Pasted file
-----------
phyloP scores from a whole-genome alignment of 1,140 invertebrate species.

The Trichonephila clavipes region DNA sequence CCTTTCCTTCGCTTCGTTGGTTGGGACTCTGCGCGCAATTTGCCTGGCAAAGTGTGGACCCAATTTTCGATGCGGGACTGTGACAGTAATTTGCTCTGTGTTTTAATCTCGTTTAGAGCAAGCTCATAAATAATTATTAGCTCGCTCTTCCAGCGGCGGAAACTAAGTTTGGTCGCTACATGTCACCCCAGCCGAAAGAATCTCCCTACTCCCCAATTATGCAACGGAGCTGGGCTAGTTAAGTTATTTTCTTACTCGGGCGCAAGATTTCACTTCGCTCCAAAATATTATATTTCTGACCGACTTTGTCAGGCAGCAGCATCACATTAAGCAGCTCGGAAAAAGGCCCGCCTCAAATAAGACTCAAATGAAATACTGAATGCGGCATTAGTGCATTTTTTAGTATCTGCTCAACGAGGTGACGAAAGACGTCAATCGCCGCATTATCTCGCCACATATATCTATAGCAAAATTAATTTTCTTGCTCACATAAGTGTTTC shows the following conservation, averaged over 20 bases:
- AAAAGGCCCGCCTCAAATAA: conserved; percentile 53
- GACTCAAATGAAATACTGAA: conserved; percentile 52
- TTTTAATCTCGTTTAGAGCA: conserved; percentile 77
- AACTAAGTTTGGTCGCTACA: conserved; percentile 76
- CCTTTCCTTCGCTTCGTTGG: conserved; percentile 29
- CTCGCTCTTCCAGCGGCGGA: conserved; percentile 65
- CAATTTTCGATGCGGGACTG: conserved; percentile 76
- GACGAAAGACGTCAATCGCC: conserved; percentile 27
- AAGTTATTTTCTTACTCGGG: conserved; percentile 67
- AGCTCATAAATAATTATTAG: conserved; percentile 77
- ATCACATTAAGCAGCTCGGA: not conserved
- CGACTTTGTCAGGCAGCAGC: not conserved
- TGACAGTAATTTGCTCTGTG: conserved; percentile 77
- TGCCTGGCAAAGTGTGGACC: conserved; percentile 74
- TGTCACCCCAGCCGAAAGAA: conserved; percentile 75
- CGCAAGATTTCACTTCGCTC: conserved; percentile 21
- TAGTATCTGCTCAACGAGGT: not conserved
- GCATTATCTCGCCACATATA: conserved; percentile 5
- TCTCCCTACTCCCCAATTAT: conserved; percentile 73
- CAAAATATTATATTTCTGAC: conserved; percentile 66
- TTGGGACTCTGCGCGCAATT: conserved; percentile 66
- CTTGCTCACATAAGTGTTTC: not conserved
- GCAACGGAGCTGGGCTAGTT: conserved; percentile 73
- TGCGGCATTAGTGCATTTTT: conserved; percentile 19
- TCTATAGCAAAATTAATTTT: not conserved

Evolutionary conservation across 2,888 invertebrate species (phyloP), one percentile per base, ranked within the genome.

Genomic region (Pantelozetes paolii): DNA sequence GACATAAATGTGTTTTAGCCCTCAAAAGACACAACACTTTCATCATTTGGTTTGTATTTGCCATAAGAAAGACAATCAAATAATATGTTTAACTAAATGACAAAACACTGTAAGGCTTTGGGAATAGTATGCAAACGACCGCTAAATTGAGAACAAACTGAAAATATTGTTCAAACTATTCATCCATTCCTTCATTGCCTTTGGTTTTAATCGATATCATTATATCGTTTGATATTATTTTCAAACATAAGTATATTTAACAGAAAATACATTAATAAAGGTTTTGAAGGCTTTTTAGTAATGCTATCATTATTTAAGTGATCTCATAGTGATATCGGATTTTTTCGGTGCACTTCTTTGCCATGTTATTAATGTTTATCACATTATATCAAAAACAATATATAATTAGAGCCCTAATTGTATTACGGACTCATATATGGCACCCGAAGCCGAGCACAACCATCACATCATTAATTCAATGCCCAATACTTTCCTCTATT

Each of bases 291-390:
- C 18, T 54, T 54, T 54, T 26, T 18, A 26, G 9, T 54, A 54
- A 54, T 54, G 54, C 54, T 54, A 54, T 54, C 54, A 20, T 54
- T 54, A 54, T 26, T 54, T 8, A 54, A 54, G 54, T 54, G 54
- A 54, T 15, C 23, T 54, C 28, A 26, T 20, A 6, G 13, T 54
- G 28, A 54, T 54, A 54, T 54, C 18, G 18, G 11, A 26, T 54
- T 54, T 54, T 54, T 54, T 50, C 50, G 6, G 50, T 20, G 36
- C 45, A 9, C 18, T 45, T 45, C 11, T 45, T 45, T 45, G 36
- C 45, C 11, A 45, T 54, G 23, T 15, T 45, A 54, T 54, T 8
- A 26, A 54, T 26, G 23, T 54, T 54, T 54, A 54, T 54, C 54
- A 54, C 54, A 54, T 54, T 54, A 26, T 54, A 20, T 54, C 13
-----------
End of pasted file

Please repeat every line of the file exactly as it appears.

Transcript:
phyloP scores from a whole-genome alignment of 1,140 invertebrate species.

The Trichonephila clavipes region DNA sequence CCTTTCCTTCGCTTCGTTGGTTGGGACTCTGCGCGCAATTTGCCTGGCAAAGTGTGGACCCAATTTTCGATGCGGGACTGTGACAGTAATTTGCTCTGTGTTTTAATCTCGTTTAGAGCAAGCTCATAAATAATTATTAGCTCGCTCTTCCAGCGGCGGAAACTAAGTTTGGTCGCTACATGTCACCCCAGCCGAAAGAATCTCCCTACTCCCCAATTATGCAACGGAGCTGGGCTAGTTAAGTTATTTTCTTACTCGGGCGCAAGATTTCACTTCGCTCCAAAATATTATATTTCTGACCGACTTTGTCAGGCAGCAGCATCACATTAAGCAGCTCGGAAAAAGGCCCGCCTCAAATAAGACTCAAATGAAATACTGAATGCGGCATTAGTGCATTTTTTAGTATCTGCTCAACGAGGTGACGAAAGACGTCAATCGCCGCATTATCTCGCCACATATATCTATAGCAAAATTAATTTTCTTGCTCACATAAGTGTTTC shows the following conservation, averaged over 20 bases:
- AAAAGGCCCGCCTCAAATAA: conserved; percentile 53
- GACTCAAATGAAATACTGAA: conserved; percentile 52
- TTTTAATCTCGTTTAGAGCA: conserved; percentile 77
- AACTAAGTTTGGTCGCTACA: conserved; percentile 76
- CCTTTCCTTCGCTTCGTTGG: conserved; percentile 29
- CTCGCTCTTCCAGCGGCGGA: conserved; percentile 65
- CAATTTTCGATGCGGGACTG: conserved; percentile 76
- GACGAAAGACGTCAATCGCC: conserved; percentile 27
- AAGTTATTTTCTTACTCGGG: conserved; percentile 67
- AGCTCATAAATAATTATTAG: conserved; percentile 77
- ATCACATTAAGCAGCTCGGA: not conserved
- CGACTTTGTCAGGCAGCAGC: not conserved
- TGACAGTAATTTGCTCTGTG: conserved; percentile 77
- TGCCTGGCAAAGTGTGGACC: conserved; percentile 74
- TGTCACCCCAGCCGAAAGAA: conserved; percentile 75
- CGCAAGATTTCACTTCGCTC: conserved; percentile 21
- TAGTATCTGCTCAACGAGGT: not conserved
- GCATTATCTCGCCACATATA: conserved; percentile 5
- TCTCCCTACTCCCCAATTAT: conserved; percentile 73
- CAAAATATTATATTTCTGAC: conserved; percentile 66
- TTGGGACTCTGCGCGCAATT: conserved; percentile 66
- CTTGCTCACATAAGTGTTTC: not conserved
- GCAACGGAGCTGGGCTAGTT: conserved; percentile 73
- TGCGGCATTAGTGCATTTTT: conserved; percentile 19
- TCTATAGCAAAATTAATTTT: not conserved

Evolutionary conservation across 2,888 invertebrate species (phyloP), one percentile per base, ranked within the genome.

Genomic region (Pantelozetes paolii): DNA sequence GACATAAATGTGTTTTAGCCCTCAAAAGACACAACACTTTCATCATTTGGTTTGTATTTGCCATAAGAAAGACAATCAAATAATATGTTTAACTAAATGACAAAACACTGTAAGGCTTTGGGAATAGTATGCAAACGACCGCTAAATTGAGAACAAACTGAAAATATTGTTCAAACTATTCATCCATTCCTTCATTGCCTTTGGTTTTAATCGATATCATTATATCGTTTGATATTATTTTCAAACATAAGTATATTTAACAGAAAATACATTAATAAAGGTTTTGAAGGCTTTTTAGTAATGCTATCATTATTTAAGTGATCTCATAGTGATATCGGATTTTTTCGGTGCACTTCTTTGCCATGTTATTAATGTTTATCACATTATATCAAAAACAATATATAATTAGAGCCCTAATTGTATTACGGACTCATATATGGCACCCGAAGCCGAGCACAACCATCACATCATTAATTCAATGCCCAATACTTTCCTCTATT

Each of bases 291-390:
- C 18, T 54, T 54, T 54, T 26, T 18, A 26, G 9, T 54, A 54
- A 54, T 54, G 54, C 54, T 54, A 54, T 54, C 54, A 20, T 54
- T 54, A 54, T 26, T 54, T 8, A 54, A 54, G 54, T 54, G 54
- A 54, T 15, C 23, T 54, C 28, A 26, T 20, A 6, G 13, T 54
- G 28, A 54, T 54, A 54, T 54, C 18, G 18, G 11, A 26, T 54
- T 54, T 54, T 54, T 54, T 50, C 50, G 6, G 50, T 20, G 36
- C 45, A 9, C 18, T 45, T 45, C 11, T 45, T 45, T 45, G 36
- C 45, C 11, A 45, T 54, G 23, T 15, T 45, A 54, T 54, T 8
- A 26, A 54, T 26, G 23, T 54, T 54, T 54, A 54, T 54, C 54
- A 54, C 54, A 54, T 54, T 54, A 26, T 54, A 20, T 54, C 13